CVD 16 22 0.013±0.093 [−0.17 to 0.20] 0.89 0.087±0.093 [−0.18 to 0.19] 0.93 
Arrhythmia 12 −0.10±0.12 [−0.35 to 0.14] 0.41 −0.0007±0.11 [−0.23 to 0.23] 1.00 
SAS −0.15±0.23 [−0.62 to 0.32] 0.52 −0.18±0.20 [−0.59 to 0.23] 0.38 
Orthopedic disease 18 27 −0.21±0.087 [−0.39 to −0.038] 0.018 −0.12±0.086 [−0.29 to 0.055] 0.18 
Malignant tumor 10 14 0.027±0.12 [−0.22 to 0.27] 0.83 0.18±0.11 [−0.046 to 0.41] 0.12 
DH 15 19 −0.12±0.096 [−0.31 to 0.0075] 0.23 −0.048±0.093 [−0.23 to 0.14] 0.61 
Rate of MD change (dB/year)Patients, nEyes, nUnivariate linear mixed modelMultivariate linear mixed model
β3’’ (mean±SE [95% CI])p valueβ3’’’ (mean±SE [95% CI])p value
DM 10 17 0.28±0.097 [0.085–0.47] 0.0058 0.35±0.097 [0.16–0.54] 0.0006 
HT 19 26 0.0074±0.089 [−0.17 to 0.19] 0.93 0.019±0.089 [−0.16 to 0.20] 0.83 
HL 14 21 0.11±0.091 [−0.070 to 0.30] 0.22 0.18±0.084 [0.012–0.35] 0.036 
CVD 16 22 0.013±0.093 [−0.17 to 0.20] 0.89 0.087±0.093 [−0.18 to 0.19] 0.93 
Arrhythmia 12 −0.10±0.12 [−0.35 to 0.14] 0.41 −0.0007±0.11 [−0.23 to 0.23] 1.00 
SAS −0.15±0.23 [−0.62 to 0.32] 0.52 −0.18±0.20 [−0.59 to 0.23] 0.38 
Orthopedic disease 18 27 −0.21±0.087 [−0.39 to −0.038] 0.018 −0.12±0.086 [−0.29 to 0.055] 0.18 
Malignant tumor 10 14 0.027±0.12 [−0.22 to 0.27] 0.83 0.18±0.11 [−0.046 to 0.41] 0.12 
DH 15 19 −0.12±0.096 [−0.31 to 0.0075] 0.23 −0.048±0.093 [−0.23 to 0.14] 0.61 

We adjusted for age, gender, AL, mean IOP, and SD of IOP in the multivariate model.

CVD, cardiovascular disease; DH, disc hemorrhage; DM, diabetes mellitus; HL, hyperlipidemia; HT, hypertension; MD, mean deviation of the Humphrey field analyzer; SAS, sleep apnea syndrome; SE, standard error.

Generalized estimation equations were used to compare the baseline characteristics between the groups with and without DM or HL (Tables 4, 5). Table 4 shows that the male ratio was significantly higher in the group with DM than in the group without DM (p = 0.0051). In addition, the SD of IOP was significantly lower in the group with DM than in the group without DM (p = 0.024). As shown in Table 5, age, CCT, and baseline MD were significantly higher in the group with HL than in the group without HL (p = 0.0088, 0.027, and 0.034, respectively).

Table 4.

Comparison of characteristics of patients between two groups divided by presence of DM

DM (+)DM (−)p value
mean±SEmean±SE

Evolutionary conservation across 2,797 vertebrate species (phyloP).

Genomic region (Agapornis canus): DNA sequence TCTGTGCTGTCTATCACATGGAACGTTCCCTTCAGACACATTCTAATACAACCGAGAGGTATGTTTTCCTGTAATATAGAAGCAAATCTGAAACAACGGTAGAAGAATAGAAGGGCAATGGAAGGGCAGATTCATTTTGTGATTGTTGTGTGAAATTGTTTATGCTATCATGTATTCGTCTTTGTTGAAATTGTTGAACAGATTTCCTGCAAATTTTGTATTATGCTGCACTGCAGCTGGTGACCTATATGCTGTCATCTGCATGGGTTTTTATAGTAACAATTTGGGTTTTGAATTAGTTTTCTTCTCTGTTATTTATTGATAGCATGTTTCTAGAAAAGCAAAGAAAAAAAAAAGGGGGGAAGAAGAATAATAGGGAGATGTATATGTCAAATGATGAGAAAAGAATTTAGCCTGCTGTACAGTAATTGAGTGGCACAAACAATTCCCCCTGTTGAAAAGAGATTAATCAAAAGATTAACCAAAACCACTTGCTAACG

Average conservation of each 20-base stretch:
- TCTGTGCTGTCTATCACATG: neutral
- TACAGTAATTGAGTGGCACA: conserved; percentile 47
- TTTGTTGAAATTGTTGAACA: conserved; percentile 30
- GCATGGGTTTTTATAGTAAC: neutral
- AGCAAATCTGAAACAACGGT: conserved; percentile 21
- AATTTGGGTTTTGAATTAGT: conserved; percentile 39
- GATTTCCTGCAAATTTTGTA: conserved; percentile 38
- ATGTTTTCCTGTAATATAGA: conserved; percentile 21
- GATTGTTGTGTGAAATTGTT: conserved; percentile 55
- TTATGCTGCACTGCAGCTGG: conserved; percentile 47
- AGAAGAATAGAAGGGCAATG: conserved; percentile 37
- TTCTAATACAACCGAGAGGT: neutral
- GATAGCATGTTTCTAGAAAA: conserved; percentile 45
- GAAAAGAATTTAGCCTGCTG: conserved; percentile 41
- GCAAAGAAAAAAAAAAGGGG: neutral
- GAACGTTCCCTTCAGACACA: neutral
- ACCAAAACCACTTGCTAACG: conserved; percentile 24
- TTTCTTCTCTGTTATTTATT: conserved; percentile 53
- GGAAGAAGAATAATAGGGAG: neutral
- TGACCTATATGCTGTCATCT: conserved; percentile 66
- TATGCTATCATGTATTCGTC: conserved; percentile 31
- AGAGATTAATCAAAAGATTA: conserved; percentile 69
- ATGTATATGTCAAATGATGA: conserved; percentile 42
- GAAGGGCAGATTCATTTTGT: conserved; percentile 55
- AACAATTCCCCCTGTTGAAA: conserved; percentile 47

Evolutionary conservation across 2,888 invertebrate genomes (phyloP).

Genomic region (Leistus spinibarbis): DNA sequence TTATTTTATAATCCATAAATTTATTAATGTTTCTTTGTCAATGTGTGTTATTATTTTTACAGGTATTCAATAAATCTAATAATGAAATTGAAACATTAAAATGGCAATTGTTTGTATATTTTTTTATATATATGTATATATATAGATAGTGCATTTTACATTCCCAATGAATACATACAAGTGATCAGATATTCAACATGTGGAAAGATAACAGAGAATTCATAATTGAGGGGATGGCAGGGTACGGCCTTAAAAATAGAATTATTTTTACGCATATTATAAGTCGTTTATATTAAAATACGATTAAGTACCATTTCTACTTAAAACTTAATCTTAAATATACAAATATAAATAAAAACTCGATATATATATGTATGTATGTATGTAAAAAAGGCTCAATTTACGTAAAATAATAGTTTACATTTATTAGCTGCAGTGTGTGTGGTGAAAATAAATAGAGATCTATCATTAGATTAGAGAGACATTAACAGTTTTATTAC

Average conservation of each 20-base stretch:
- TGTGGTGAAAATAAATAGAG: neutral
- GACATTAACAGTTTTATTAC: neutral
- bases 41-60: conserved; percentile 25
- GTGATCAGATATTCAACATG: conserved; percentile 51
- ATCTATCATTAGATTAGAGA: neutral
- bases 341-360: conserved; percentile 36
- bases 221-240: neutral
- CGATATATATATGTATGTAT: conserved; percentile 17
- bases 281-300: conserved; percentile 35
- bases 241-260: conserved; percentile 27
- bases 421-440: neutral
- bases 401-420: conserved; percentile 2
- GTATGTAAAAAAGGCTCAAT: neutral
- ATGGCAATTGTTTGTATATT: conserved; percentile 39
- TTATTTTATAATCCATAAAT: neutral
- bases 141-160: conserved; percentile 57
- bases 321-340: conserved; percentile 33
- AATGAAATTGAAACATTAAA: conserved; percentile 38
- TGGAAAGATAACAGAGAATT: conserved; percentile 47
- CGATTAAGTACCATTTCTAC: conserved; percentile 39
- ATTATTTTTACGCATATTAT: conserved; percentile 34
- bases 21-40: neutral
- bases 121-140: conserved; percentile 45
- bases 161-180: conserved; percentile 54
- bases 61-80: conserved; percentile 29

Subjects 10 58  
Eye 17 81  
Male (eye) 15 42 0.0051 
Age, years 63.6±8.8 56.9±14.5 0.051 
AL, mm 24.49±1.14 25.20±1.36 0.08 
Mean IOP, mm Hg 11.4±1.1 11.9±1.0 0.24 
SD of IOP, mm Hg 1.3±0.2 1.4±0.4 0.024 
Max IOP, mm Hg 13.8±1.2 14.4±0.8 0.072 
CCT, μm 538.8±38.3 515.6±31.2 0.068 
Baseline MD of HFA, dB −7.45±8.86 −10.22±7.60 0.33 
DM (+)DM (−)p value
mean±SEmean±SE
Subjects 10 58  
Eye 17 81  
Male (eye) 15 42 0.0051 
Age, years 63.6±8.8 56.9±14.5 0.051 
AL, mm 24.49±1.14 25.20±1.36 0.08 
Mean IOP, mm Hg 11.4±1.1 11.9±1.0 0.24 
SD of IOP, mm Hg 1.3±0.2 1.4±0.4 0.024 
Max IOP, mm Hg 13.8±1.2 14.4±0.8 0.072 
CCT, μm 538.8±38.3 515.6±31.2 0.068 
Baseline MD of HFA, dB −7.45±8.86 −10.22±7.60 0.33 

AL, axial length; CCT, central corneal thickness; DM, diabetes mellitus; IOP, intraocular pressure; MD, mean deviation of the Humphrey field analyzer; SD, standard deviation; SE, standard error.

Table 5.

Comparison of characteristics of patients between two groups divided by presence of HL

HL (+)HL (−)p value
mean±SEmean±SE
Subjects 14 54  
Eye 21 77  
Male gender (reference, female) 13 44 0.75 
Age, years 64.6±8.7 56.3±14.5 0.009 
AL, mm 24.87±1.17 25.13±1.39 0.49 
Mean IOP, mm Hg 11.8±0.9 11.8±1.0 0.76 
SD of IOP, mm Hg 1.4±0.3 1.4±0.4 0.74 
Max IOP, mm Hg 14.2±1.0 14.3±0.9 0.73 
CCT, μm 533.5±30.8 515.1±32.8 0.027 
Baseline MD of HFA, dB −6.75±6.26 −10.55±8.08 0.034 
HL (+)HL (−)p value
mean±SEmean±SE
Subjects 14 54  
Eye 21 77  
Male gender (reference, female) 13 44 0.75 
Age, years 64.6±8.7 56.3±14.5 0.009 
AL, mm 24.87±1.17 25.13±1.39 0.49 
Mean IOP, mm Hg 11.8±0.9 11.8±1.0 0.76 
SD of IOP, mm Hg 1.4±0.3 1.4±0.4 0.74 
Max IOP, mm Hg 14.2±1.0 14.3±0.9 0.73 
CCT, μm 533.5±30.8 515.1±32.8 0.027 
Baseline MD of HFA, dB −6.75±6.26 −10.55±8.08 0.034 

AL, axial length; CCT, central corneal thickness; HL, hyperlipidemia; IOP, intraocular pressure; MD, mean deviation of the Humphrey field analyzer; SD, standard deviation; SE, standard error.